Last night, Barack Obama "crashed" a gathering of Democrats at the Grove Park Inn in Asheville, NC. And today, he spoke before a rally of thousands at Asheville High!
Obama is serious about trying to make my state give him its electoral votes and I hope he's successful!
Obama speaks to thousands at Asheville High today
ASHEVILLE – Sen. Barack Obama focused on the country's economic woes and the healthcare system while lashing out at rival Sen. John McCain in a speech to an overflow crowd that police estimated at 28,000 at Asheville High's Memorial Stadium this afternoon.
Go to the link and look at the CROWD!
"What a spectacular place to be here in Asheville, N.C.," he said to open his speech just before 2:30 p.m. "I can feel this is God's country. Look at this day that the Lord has made."
He soon turned his attention, though, to the problems facing the country's financial system and its effects on ordinary Americans.
"You know what's at stake, because you're living it," he said. "You've seen your incomes go down as the price of just about everything has gone up. It's harder to save, and it's harder to retire."
"Instead of addressing these crises," he said, McCain has turned to "Swift Boat-style attacks," a reference to negative ads targeting Sen. John Kerry in the last election cycle.
"We don't need another president who doesn't get it," Obama said.
McCain's medical insurance proposals, Obama said, would devastate the healthcare system and ordinary Americans.
His own program, he said, was not "some big socialized medicine government program." Instead, people who are happy with their insurance and their doctors would be able to keep them, he said.
Obama said he would take on drug companies and reduce the price of prescription drugs, forbid discrimination against those with preexisting conditions, place a renewed focus on prevention through weight loss and smoking cessation programs, and reduce waste and inefficiency.
He promised accessible healthcare for all by the end of his first term, and said he would cover the $65 billion per year costs of such a program "by ending George Bush's tax breaks on those making more than a quarter of a million dollars a year."
Those making less than that, he said, would not pay any more, and 95 percent of Americans would see a tax cut.
"It's time to start putting the health of our families above the profits of our insurance companies, and that's what I'm going to do as president," he said.
Obama ended the speech with a rousing call to action: "Asheville, I want to say to you, I will never back down, I will never stop fighting ... We are going to keep fighting until everyone in this country has healthcare."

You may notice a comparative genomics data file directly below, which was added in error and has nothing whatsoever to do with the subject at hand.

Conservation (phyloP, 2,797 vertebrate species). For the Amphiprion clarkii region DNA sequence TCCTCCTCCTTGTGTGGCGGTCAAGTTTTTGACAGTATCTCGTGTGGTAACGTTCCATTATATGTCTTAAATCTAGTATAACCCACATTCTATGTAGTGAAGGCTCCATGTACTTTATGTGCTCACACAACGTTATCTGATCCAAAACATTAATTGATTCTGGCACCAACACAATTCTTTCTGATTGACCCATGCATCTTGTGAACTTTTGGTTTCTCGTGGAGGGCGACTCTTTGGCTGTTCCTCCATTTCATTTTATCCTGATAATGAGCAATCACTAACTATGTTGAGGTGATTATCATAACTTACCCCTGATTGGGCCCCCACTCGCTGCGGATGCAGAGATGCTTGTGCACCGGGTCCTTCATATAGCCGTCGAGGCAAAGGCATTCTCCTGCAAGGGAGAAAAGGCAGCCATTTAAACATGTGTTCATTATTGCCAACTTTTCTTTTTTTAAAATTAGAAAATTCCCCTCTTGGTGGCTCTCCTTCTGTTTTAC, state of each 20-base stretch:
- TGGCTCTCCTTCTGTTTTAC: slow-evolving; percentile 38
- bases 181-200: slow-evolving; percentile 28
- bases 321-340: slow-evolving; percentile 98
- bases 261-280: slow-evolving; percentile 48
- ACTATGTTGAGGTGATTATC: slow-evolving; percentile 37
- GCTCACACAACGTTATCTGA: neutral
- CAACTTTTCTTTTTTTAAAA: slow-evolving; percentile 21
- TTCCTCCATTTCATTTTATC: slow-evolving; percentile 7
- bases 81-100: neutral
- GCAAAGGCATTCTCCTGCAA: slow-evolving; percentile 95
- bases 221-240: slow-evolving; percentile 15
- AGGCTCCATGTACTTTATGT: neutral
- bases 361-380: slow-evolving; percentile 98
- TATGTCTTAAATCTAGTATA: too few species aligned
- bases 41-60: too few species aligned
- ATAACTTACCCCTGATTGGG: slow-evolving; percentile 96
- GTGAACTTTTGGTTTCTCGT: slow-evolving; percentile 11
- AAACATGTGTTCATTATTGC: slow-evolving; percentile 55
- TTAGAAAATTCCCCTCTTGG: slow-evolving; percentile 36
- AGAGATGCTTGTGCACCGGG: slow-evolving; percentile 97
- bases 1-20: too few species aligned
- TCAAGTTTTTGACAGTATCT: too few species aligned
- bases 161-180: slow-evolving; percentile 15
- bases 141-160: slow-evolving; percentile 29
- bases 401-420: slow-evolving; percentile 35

The McCain campaign has scheduled a 4 p.m. conference call with the press to offer a response to Obama's campaigning in North Carolina.
Waiting on line
Those lucky enough to get inside for the rally arrived early in the morning. In addition to Obama, dignitaries at the stadium included Kay Hagan, who is challenging Sen. Elizabeth Dole for the U.S. Senate, Buncombe County Sheriff Van Duncan, Democratic candidate for labor commissioner Mary Fant Donnan and Democratic candidate for insurance commissioners Wayne Goodwin.
The first four people in line, in fact, had arrived at 11 p.m. Saturday night after driving in from Murphy.
"It was pretty cold last night," said Heather Hawkins, 20, who headed up the line along with husband Josh, 20, Josh's brother, Jess Hawkins, 19, and friend Amanda Andrejek, 20. Most of those who spent the night came equipped with chairs, sleeping bags and heavy coats.
"This is making history," Josh Hawkins said. "This is something you tell the grandkids about."
A few spots back in line were Devon Dickerson and Natalie Flores, both juniors at Asheville High, who slept overnight in a van in the parking lot with Natalie's mom, Zenaida Flores.
Zenaida Flores said she was anxious for Obama to address the economy and especially the topic of college loans for her daughter and her friends, "because they are the future."
Anthony and Teresa Green, of Asheville, showed up about 7:30 a.m.
"I've been more of an independent so I usually vote for the guy who's affecting my table," Anthony Green said. "I just feel a real difference with him."
Green, who is African-American, believes there will be a number of voters who will not vote for Obama because of his race.
"We've come a long way since the Civil Rights (Movement) of the '60s. Dr. King would be very proud."
"Black, white, Hispanic, we are all really for change," said Rosie Wilkes, 57, of Brevard. "We need to build the country back up and unify everyone."
"And he's cute," added her sister, Robin Vaughan, 37.
On Victoria Road near the rally, a lone protester held a sign reading, "Corrupt Democracks (sic) have ruined our state."
Wayne Paul, 54, drove in from of Yancey County. A disabled Navy Veteran who is missing a leg, he's waiting in line in a wheelchair. "This is a history-making event," he said. "I honest-to-God believe I'll be blessed today to see the next president of the United States."
Allison Bovee and her partner Mary Vogel, both of Bakersville, drove an hour and a half to the rally. "Let me put it this way," Bovee said, "I haven't been this exited by an election since 1972. I don't agree with everything Obama has to say, but I think he's an intelligent person and I think he has principles and he knows how to think."
Chuck Stockton, 71, of Union Mills, attended the rally with his wife Myra Stockton, 70.
"I was in the army in the 1960s and I've never witnessed a worse presidential administration," Chuck Stockton said. "I want to be part of this movement."
"I was a civil rights activist and I feel that this is the most important election of my life," Myra Stockton said.[/b]